I’m easily triggered by minor disputes between my children when I perceive an older child exerting authority purely based on age, and tend to react badly in such situations.
I feel a burning need for peer acknowledgement for work completed, and if/when that doesn’t come I take it as a personal affront. Totally stupid.
I can’t tell you what I learned in school. I can’t give you any clear academic benefits from having completed 12 years of schooling (with above average grades), but I can tell you that the environment in which I spent those years continues to shape and play havoc with my emotional being.
What is most heartbreaking is that there are other kids going through this right now and going through a lot worse, and there is a viable, positive, and beautiful alternative that they can’t access because too many parents are openly closed-minded (and that was a purposeful contradiction), scared of the social outcry, and/or has their head in the sand (the actual closed-minded). At best a small percentage of kids will come out unscathed, but the majority won’t. At worst, kids make the only choice they feel is open to them and that thought is terribly, scarily depressing.
A survey of schools in about 40 countries found that Australian primary schools were among those with the highest reported incidence of bullying in the world. The stats are scary and it seems to be getting worse; every day we seem to read of a child or teen suicide as a result of bullying. The schools are powerless to stop it, and alarmingly further survey results suggest that teachers and parents are less likely to report bullying of children than the children themselves, despite being charged with their physical and emotional care!
In Australia, the National Safe Schools Framework says:
“In a safe and supportive school, the risk from all types of harm is minimised, diversity is valued and all members of the school community feel respected and included and can be confident that they will receive support in the face of any threats to their safety or wellbeing.”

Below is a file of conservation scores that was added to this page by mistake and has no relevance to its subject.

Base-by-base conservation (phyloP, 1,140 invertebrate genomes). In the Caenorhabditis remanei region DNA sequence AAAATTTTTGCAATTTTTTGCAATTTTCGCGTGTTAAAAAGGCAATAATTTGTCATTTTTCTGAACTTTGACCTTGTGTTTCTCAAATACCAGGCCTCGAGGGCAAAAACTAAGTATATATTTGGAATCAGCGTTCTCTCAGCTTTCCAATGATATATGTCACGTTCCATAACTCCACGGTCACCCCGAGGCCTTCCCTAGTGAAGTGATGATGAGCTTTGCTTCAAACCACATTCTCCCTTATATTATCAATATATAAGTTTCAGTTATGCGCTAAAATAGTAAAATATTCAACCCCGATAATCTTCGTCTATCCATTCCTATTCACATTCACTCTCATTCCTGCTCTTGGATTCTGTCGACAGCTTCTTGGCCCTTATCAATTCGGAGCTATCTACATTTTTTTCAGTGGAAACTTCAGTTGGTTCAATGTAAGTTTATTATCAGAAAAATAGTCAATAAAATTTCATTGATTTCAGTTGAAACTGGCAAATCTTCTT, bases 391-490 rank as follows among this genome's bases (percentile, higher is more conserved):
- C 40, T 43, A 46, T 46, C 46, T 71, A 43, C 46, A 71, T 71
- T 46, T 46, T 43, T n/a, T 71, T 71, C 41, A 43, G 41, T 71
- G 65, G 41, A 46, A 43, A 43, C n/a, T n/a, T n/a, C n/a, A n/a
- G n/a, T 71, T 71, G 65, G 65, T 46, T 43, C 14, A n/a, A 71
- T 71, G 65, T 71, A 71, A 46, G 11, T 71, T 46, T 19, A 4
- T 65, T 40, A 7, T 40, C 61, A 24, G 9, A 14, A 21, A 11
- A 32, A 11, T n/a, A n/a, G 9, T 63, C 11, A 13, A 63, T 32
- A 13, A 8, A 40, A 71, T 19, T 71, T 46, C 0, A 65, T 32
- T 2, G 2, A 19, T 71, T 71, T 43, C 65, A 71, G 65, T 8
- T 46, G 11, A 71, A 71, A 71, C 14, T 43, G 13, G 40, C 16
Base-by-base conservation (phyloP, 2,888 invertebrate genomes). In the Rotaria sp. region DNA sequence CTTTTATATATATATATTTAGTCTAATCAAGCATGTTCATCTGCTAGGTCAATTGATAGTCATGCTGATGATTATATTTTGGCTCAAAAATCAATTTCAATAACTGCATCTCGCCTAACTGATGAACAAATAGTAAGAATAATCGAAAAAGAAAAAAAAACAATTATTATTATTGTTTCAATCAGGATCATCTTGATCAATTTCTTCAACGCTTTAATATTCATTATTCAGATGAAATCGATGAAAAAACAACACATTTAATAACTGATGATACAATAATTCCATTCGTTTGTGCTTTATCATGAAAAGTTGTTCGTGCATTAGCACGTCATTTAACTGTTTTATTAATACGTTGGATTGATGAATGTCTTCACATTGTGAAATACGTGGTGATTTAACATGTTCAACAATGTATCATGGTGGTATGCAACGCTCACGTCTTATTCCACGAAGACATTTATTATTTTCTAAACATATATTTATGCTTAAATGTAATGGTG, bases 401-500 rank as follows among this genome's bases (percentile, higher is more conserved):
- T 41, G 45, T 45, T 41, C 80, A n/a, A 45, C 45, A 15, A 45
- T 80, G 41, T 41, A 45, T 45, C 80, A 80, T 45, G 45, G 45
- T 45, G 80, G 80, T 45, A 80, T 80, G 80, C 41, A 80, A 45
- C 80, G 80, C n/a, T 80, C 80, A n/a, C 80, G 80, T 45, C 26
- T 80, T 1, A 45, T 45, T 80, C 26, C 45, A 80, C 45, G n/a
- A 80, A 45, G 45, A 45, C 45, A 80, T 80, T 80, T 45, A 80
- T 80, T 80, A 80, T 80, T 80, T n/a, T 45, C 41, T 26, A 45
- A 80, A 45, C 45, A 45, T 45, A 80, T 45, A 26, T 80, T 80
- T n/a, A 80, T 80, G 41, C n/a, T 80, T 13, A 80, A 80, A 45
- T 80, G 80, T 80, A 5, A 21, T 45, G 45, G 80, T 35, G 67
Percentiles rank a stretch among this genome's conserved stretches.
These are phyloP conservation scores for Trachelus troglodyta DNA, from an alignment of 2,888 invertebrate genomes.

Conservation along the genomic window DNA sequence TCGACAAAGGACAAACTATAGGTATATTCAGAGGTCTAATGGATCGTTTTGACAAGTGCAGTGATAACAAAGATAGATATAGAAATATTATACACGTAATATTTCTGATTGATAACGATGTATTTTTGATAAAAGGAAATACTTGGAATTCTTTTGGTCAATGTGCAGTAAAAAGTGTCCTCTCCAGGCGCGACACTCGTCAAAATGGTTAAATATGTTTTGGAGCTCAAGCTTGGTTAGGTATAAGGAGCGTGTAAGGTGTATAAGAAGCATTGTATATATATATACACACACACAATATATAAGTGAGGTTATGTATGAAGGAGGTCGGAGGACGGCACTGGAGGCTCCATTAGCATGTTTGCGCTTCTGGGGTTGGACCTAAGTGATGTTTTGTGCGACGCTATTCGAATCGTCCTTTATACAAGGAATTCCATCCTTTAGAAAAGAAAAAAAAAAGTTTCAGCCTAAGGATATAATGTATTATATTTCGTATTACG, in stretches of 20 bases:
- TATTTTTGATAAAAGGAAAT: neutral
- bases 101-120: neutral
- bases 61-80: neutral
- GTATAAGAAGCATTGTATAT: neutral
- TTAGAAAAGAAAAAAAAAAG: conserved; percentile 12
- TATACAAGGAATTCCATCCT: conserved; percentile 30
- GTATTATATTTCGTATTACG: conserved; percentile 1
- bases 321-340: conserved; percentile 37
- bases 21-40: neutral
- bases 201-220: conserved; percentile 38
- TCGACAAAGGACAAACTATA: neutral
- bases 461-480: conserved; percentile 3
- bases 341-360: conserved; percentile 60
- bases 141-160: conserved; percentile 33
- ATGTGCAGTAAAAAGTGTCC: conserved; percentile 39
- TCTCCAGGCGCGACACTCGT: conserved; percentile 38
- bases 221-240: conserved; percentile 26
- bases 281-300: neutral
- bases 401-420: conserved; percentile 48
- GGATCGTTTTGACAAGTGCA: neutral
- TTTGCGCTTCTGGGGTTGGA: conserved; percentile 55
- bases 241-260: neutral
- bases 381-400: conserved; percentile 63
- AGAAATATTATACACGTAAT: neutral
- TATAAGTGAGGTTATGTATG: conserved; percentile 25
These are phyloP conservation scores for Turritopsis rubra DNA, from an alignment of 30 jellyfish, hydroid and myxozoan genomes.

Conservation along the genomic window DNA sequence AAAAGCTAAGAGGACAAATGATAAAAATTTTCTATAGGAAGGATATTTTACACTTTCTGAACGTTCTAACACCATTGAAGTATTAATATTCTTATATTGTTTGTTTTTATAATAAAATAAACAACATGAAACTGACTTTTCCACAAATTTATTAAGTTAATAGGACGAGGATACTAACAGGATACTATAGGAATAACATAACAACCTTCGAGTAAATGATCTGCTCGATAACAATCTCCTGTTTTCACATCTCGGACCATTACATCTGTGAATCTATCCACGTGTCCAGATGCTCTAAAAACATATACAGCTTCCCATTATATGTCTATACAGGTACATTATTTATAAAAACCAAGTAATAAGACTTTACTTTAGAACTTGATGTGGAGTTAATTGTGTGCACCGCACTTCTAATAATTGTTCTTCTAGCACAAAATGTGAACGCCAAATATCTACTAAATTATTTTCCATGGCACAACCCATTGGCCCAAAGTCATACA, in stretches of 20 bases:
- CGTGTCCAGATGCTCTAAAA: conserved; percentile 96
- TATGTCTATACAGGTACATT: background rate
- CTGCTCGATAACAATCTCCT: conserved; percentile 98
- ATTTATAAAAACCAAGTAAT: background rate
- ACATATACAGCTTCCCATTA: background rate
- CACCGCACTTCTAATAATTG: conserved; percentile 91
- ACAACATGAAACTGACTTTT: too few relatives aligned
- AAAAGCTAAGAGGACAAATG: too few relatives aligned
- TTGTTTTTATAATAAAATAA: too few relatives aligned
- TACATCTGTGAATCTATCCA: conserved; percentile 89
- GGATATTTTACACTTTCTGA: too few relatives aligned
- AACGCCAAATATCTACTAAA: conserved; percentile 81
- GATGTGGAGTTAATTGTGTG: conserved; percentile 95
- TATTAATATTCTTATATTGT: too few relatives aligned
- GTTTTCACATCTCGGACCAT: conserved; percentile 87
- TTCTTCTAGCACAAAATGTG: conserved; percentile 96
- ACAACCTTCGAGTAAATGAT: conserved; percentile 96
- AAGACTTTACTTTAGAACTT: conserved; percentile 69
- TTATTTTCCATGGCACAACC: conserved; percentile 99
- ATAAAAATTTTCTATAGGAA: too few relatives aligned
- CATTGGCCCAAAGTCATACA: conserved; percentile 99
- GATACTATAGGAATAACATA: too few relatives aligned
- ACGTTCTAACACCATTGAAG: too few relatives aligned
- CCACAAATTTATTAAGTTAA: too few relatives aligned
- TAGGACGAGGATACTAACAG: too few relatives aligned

Excuse me while I shake my head vigorously.
The sheer nature of the schooling system is to minimise individuality through standardised curriculum and testing, and the social pressures through conformity and exclusion; so being respected and included will always be a tough sell for any school. No school can guarantee safety (nor can any workplace), but as adults we choose the work we do and feel confident that we can make changes when necessary if we feel the environment doesn’t meet our needs. Children cannot make that decision (unless they live in a family like mine), so able parents need to be brave enough to buck the trend – to give children a voice in their own life.
We chose to unschool for two very real, and very important reasons;
- Our kids will learn and experience more through life than in any classroom and by doing so will be free to invest in their passion, curiosity and themselves; and,
- The school environment would provide an unsafe and unreliable environment that would negatively impact their emotional (amongst other things) well-being.
So let me ask you: If you were asked to invest 12 years of your child’s life in an education system that cannot meet their needs in modern day life, and the environment of the schooling had a better than fair chance of negatively affecting their emotional being…would you risk it?
This is a great post and beautifully written. Sadly, it reflects many of my own experiences at school and my feelings about those experiences. As a teacher, I also see the exact effects you have described being played out every day. It hurts my heart. Also, I find it weird that people deride unschooling when it’s largely about learning by doing. At school, we try to come up with “authentic learning experiences” which basically mirror real-life learning such as going to the shops and having to figure out what you’ll buy based on how much money you have. We try to recreate these experiences in the classroom, which we can’t actually do, of course. But the fact that we try means that, on some level, we know this is how children learn best. Yet we think it’s not OK for children to learn these things for real? I just don’t get it.
So much love for this post. Thank you for sharing your difficult experience and for your insights.
The choice to not school your kids is worth every second of the experience.
Not regretting it, even if I was convicted for it. I gave her 9 beautiful years and a solid base on which to build on and grow from.